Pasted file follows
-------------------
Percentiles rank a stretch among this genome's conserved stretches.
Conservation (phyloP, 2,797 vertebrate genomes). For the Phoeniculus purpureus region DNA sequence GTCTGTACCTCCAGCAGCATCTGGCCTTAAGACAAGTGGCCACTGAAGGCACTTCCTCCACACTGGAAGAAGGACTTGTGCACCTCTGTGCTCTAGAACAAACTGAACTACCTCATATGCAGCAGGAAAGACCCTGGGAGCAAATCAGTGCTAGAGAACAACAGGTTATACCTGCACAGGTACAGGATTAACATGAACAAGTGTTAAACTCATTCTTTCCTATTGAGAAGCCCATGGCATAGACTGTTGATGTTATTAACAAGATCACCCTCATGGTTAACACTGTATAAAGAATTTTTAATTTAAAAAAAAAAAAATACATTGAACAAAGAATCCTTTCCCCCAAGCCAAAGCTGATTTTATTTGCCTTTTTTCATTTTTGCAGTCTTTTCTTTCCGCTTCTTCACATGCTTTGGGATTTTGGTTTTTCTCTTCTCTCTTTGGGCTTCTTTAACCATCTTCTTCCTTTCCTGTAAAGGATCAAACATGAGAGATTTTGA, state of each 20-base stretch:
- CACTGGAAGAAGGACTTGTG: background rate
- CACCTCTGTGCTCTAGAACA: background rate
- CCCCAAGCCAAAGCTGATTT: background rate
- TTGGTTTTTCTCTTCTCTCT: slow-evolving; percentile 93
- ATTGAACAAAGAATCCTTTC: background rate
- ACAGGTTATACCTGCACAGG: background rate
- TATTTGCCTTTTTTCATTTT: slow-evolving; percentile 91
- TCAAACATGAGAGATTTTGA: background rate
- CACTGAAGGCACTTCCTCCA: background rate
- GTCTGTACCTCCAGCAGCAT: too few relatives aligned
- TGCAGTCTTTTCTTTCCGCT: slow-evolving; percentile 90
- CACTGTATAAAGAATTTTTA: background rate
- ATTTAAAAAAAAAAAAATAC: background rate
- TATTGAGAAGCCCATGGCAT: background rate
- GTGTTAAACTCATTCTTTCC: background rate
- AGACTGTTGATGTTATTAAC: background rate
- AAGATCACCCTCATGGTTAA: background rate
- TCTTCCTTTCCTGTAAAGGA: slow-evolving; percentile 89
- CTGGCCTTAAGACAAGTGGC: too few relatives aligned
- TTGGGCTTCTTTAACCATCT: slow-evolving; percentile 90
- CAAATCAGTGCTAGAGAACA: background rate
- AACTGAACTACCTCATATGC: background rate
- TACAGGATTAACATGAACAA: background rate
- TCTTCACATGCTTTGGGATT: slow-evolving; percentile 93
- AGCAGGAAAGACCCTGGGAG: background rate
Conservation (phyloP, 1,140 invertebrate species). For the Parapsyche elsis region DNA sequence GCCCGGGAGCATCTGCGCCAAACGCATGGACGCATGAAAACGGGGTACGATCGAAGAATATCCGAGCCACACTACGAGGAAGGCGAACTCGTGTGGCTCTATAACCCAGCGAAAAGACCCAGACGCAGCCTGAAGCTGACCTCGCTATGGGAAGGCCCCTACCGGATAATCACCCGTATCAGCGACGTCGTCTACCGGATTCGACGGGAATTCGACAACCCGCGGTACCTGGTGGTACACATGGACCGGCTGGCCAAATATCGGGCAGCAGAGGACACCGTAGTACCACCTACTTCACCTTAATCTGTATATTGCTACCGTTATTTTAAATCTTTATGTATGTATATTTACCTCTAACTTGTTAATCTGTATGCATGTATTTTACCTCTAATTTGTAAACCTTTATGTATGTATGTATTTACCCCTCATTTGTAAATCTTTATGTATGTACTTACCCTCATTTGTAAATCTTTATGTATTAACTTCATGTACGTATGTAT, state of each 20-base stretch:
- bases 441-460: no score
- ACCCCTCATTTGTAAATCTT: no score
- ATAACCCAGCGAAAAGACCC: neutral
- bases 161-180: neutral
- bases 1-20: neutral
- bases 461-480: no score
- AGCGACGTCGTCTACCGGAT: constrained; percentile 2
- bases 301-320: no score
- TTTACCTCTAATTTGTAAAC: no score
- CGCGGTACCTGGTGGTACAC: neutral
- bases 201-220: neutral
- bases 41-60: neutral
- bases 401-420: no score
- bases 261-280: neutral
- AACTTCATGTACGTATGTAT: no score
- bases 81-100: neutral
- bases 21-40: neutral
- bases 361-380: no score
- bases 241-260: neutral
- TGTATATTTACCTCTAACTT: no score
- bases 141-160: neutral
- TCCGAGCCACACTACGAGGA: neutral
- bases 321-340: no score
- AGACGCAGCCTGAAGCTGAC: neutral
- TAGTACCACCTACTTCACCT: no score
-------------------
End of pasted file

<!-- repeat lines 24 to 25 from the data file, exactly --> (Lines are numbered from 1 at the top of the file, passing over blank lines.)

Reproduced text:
- AACTGAACTACCTCATATGC: background rate
- TACAGGATTAACATGAACAA: background rate